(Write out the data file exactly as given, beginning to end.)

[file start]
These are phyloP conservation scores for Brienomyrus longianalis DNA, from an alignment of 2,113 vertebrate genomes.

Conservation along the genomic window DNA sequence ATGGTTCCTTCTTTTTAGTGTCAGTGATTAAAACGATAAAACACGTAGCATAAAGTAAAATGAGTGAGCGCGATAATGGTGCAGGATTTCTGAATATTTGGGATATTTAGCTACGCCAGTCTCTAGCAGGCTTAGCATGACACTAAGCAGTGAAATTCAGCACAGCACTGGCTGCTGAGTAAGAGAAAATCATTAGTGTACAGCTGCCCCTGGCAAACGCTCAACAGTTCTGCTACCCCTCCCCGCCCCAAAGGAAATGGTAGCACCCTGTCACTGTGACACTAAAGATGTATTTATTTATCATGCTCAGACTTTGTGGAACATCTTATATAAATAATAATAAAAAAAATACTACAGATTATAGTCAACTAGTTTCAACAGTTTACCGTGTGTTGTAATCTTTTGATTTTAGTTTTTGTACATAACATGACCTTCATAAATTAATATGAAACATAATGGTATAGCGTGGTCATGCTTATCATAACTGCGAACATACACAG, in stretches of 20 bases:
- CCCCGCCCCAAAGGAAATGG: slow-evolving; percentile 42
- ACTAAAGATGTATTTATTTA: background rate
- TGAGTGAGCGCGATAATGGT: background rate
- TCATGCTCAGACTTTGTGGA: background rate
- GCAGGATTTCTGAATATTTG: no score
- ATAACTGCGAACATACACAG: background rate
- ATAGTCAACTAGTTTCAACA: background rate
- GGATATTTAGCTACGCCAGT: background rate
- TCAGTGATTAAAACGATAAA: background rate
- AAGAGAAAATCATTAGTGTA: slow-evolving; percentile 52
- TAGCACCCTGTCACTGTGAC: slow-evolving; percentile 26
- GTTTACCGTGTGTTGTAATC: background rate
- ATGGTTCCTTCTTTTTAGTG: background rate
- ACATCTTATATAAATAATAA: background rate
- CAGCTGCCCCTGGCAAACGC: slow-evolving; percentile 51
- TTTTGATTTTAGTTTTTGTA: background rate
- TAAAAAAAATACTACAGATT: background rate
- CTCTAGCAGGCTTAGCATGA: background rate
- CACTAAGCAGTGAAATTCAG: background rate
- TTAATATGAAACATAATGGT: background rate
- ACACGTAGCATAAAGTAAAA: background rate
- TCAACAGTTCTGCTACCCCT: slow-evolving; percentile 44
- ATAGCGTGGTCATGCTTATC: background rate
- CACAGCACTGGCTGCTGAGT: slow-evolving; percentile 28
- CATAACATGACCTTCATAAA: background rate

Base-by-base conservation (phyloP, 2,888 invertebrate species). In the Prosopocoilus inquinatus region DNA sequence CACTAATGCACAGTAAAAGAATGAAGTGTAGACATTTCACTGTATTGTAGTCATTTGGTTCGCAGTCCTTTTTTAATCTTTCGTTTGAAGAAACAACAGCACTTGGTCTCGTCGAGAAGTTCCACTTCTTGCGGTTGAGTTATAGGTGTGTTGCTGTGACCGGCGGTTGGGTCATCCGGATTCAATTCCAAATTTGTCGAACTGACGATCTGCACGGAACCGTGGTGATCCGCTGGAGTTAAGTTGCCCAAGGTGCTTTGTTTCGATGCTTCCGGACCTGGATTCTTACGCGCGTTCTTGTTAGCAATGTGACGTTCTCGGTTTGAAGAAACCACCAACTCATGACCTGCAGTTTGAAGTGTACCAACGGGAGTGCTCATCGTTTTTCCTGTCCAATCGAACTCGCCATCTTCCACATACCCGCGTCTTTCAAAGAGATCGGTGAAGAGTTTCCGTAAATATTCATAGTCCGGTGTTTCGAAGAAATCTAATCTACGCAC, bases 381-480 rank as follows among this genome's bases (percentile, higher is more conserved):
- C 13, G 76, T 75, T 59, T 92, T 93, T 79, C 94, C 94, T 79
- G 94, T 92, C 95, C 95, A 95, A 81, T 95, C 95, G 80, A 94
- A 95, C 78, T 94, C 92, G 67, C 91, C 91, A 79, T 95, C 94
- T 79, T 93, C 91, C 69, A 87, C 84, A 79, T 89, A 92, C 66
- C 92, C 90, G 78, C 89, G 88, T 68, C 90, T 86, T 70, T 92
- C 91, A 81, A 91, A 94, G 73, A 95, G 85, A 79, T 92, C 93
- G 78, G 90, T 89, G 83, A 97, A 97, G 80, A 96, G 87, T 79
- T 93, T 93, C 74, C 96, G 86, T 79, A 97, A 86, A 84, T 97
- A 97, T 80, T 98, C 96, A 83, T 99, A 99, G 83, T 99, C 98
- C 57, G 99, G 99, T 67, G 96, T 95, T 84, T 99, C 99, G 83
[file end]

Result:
These are phyloP conservation scores for Brienomyrus longianalis DNA, from an alignment of 2,113 vertebrate genomes.

Conservation along the genomic window DNA sequence ATGGTTCCTTCTTTTTAGTGTCAGTGATTAAAACGATAAAACACGTAGCATAAAGTAAAATGAGTGAGCGCGATAATGGTGCAGGATTTCTGAATATTTGGGATATTTAGCTACGCCAGTCTCTAGCAGGCTTAGCATGACACTAAGCAGTGAAATTCAGCACAGCACTGGCTGCTGAGTAAGAGAAAATCATTAGTGTACAGCTGCCCCTGGCAAACGCTCAACAGTTCTGCTACCCCTCCCCGCCCCAAAGGAAATGGTAGCACCCTGTCACTGTGACACTAAAGATGTATTTATTTATCATGCTCAGACTTTGTGGAACATCTTATATAAATAATAATAAAAAAAATACTACAGATTATAGTCAACTAGTTTCAACAGTTTACCGTGTGTTGTAATCTTTTGATTTTAGTTTTTGTACATAACATGACCTTCATAAATTAATATGAAACATAATGGTATAGCGTGGTCATGCTTATCATAACTGCGAACATACACAG, in stretches of 20 bases:
- CCCCGCCCCAAAGGAAATGG: slow-evolving; percentile 42
- ACTAAAGATGTATTTATTTA: background rate
- TGAGTGAGCGCGATAATGGT: background rate
- TCATGCTCAGACTTTGTGGA: background rate
- GCAGGATTTCTGAATATTTG: no score
- ATAACTGCGAACATACACAG: background rate
- ATAGTCAACTAGTTTCAACA: background rate
- GGATATTTAGCTACGCCAGT: background rate
- TCAGTGATTAAAACGATAAA: background rate
- AAGAGAAAATCATTAGTGTA: slow-evolving; percentile 52
- TAGCACCCTGTCACTGTGAC: slow-evolving; percentile 26
- GTTTACCGTGTGTTGTAATC: background rate
- ATGGTTCCTTCTTTTTAGTG: background rate
- ACATCTTATATAAATAATAA: background rate
- CAGCTGCCCCTGGCAAACGC: slow-evolving; percentile 51
- TTTTGATTTTAGTTTTTGTA: background rate
- TAAAAAAAATACTACAGATT: background rate
- CTCTAGCAGGCTTAGCATGA: background rate
- CACTAAGCAGTGAAATTCAG: background rate
- TTAATATGAAACATAATGGT: background rate
- ACACGTAGCATAAAGTAAAA: background rate
- TCAACAGTTCTGCTACCCCT: slow-evolving; percentile 44
- ATAGCGTGGTCATGCTTATC: background rate
- CACAGCACTGGCTGCTGAGT: slow-evolving; percentile 28
- CATAACATGACCTTCATAAA: background rate

Base-by-base conservation (phyloP, 2,888 invertebrate species). In the Prosopocoilus inquinatus region DNA sequence CACTAATGCACAGTAAAAGAATGAAGTGTAGACATTTCACTGTATTGTAGTCATTTGGTTCGCAGTCCTTTTTTAATCTTTCGTTTGAAGAAACAACAGCACTTGGTCTCGTCGAGAAGTTCCACTTCTTGCGGTTGAGTTATAGGTGTGTTGCTGTGACCGGCGGTTGGGTCATCCGGATTCAATTCCAAATTTGTCGAACTGACGATCTGCACGGAACCGTGGTGATCCGCTGGAGTTAAGTTGCCCAAGGTGCTTTGTTTCGATGCTTCCGGACCTGGATTCTTACGCGCGTTCTTGTTAGCAATGTGACGTTCTCGGTTTGAAGAAACCACCAACTCATGACCTGCAGTTTGAAGTGTACCAACGGGAGTGCTCATCGTTTTTCCTGTCCAATCGAACTCGCCATCTTCCACATACCCGCGTCTTTCAAAGAGATCGGTGAAGAGTTTCCGTAAATATTCATAGTCCGGTGTTTCGAAGAAATCTAATCTACGCAC, bases 381-480 rank as follows among this genome's bases (percentile, higher is more conserved):
- C 13, G 76, T 75, T 59, T 92, T 93, T 79, C 94, C 94, T 79
- G 94, T 92, C 95, C 95, A 95, A 81, T 95, C 95, G 80, A 94
- A 95, C 78, T 94, C 92, G 67, C 91, C 91, A 79, T 95, C 94
- T 79, T 93, C 91, C 69, A 87, C 84, A 79, T 89, A 92, C 66
- C 92, C 90, G 78, C 89, G 88, T 68, C 90, T 86, T 70, T 92
- C 91, A 81, A 91, A 94, G 73, A 95, G 85, A 79, T 92, C 93
- G 78, G 90, T 89, G 83, A 97, A 97, G 80, A 96, G 87, T 79
- T 93, T 93, C 74, C 96, G 86, T 79, A 97, A 86, A 84, T 97
- A 97, T 80, T 98, C 96, A 83, T 99, A 99, G 83, T 99, C 98
- C 57, G 99, G 99, T 67, G 96, T 95, T 84, T 99, C 99, G 83